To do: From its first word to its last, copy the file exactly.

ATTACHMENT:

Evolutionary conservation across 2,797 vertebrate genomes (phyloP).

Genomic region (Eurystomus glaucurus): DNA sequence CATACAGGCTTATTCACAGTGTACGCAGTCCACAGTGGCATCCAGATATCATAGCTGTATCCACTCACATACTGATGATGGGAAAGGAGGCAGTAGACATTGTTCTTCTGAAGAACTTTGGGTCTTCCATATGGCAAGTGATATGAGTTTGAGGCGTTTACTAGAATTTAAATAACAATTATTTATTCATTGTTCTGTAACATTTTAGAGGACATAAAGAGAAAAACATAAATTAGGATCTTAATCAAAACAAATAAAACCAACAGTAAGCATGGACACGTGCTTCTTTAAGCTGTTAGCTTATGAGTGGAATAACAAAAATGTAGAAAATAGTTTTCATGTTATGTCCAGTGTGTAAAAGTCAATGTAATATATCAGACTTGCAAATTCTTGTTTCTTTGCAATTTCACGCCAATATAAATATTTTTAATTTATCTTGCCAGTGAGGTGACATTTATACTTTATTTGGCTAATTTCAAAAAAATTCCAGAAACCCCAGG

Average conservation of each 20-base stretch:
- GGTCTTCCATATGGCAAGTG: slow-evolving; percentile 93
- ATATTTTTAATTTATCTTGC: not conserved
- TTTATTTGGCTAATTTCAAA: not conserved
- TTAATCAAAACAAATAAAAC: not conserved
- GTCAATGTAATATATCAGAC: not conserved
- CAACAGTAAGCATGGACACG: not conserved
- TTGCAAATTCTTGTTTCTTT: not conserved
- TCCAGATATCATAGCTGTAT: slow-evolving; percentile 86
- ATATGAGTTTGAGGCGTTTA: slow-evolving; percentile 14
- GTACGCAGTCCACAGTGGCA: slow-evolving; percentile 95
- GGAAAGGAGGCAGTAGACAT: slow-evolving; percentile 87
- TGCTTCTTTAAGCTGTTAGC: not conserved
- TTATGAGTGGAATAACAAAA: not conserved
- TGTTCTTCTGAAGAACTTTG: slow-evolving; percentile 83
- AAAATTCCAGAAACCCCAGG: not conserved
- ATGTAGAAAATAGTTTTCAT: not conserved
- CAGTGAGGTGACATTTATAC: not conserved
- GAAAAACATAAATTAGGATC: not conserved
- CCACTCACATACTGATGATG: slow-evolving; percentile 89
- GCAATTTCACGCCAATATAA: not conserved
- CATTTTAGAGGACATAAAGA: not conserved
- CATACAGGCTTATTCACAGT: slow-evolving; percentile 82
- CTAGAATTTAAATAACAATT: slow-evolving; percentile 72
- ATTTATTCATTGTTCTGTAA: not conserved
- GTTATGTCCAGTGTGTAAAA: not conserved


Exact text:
Evolutionary conservation across 2,797 vertebrate genomes (phyloP).

Genomic region (Eurystomus glaucurus): DNA sequence CATACAGGCTTATTCACAGTGTACGCAGTCCACAGTGGCATCCAGATATCATAGCTGTATCCACTCACATACTGATGATGGGAAAGGAGGCAGTAGACATTGTTCTTCTGAAGAACTTTGGGTCTTCCATATGGCAAGTGATATGAGTTTGAGGCGTTTACTAGAATTTAAATAACAATTATTTATTCATTGTTCTGTAACATTTTAGAGGACATAAAGAGAAAAACATAAATTAGGATCTTAATCAAAACAAATAAAACCAACAGTAAGCATGGACACGTGCTTCTTTAAGCTGTTAGCTTATGAGTGGAATAACAAAAATGTAGAAAATAGTTTTCATGTTATGTCCAGTGTGTAAAAGTCAATGTAATATATCAGACTTGCAAATTCTTGTTTCTTTGCAATTTCACGCCAATATAAATATTTTTAATTTATCTTGCCAGTGAGGTGACATTTATACTTTATTTGGCTAATTTCAAAAAAATTCCAGAAACCCCAGG

Average conservation of each 20-base stretch:
- GGTCTTCCATATGGCAAGTG: slow-evolving; percentile 93
- ATATTTTTAATTTATCTTGC: not conserved
- TTTATTTGGCTAATTTCAAA: not conserved
- TTAATCAAAACAAATAAAAC: not conserved
- GTCAATGTAATATATCAGAC: not conserved
- CAACAGTAAGCATGGACACG: not conserved
- TTGCAAATTCTTGTTTCTTT: not conserved
- TCCAGATATCATAGCTGTAT: slow-evolving; percentile 86
- ATATGAGTTTGAGGCGTTTA: slow-evolving; percentile 14
- GTACGCAGTCCACAGTGGCA: slow-evolving; percentile 95
- GGAAAGGAGGCAGTAGACAT: slow-evolving; percentile 87
- TGCTTCTTTAAGCTGTTAGC: not conserved
- TTATGAGTGGAATAACAAAA: not conserved
- TGTTCTTCTGAAGAACTTTG: slow-evolving; percentile 83
- AAAATTCCAGAAACCCCAGG: not conserved
- ATGTAGAAAATAGTTTTCAT: not conserved
- CAGTGAGGTGACATTTATAC: not conserved
- GAAAAACATAAATTAGGATC: not conserved
- CCACTCACATACTGATGATG: slow-evolving; percentile 89
- GCAATTTCACGCCAATATAA: not conserved
- CATTTTAGAGGACATAAAGA: not conserved
- CATACAGGCTTATTCACAGT: slow-evolving; percentile 82
- CTAGAATTTAAATAACAATT: slow-evolving; percentile 72
- ATTTATTCATTGTTCTGTAA: not conserved
- GTTATGTCCAGTGTGTAAAA: not conserved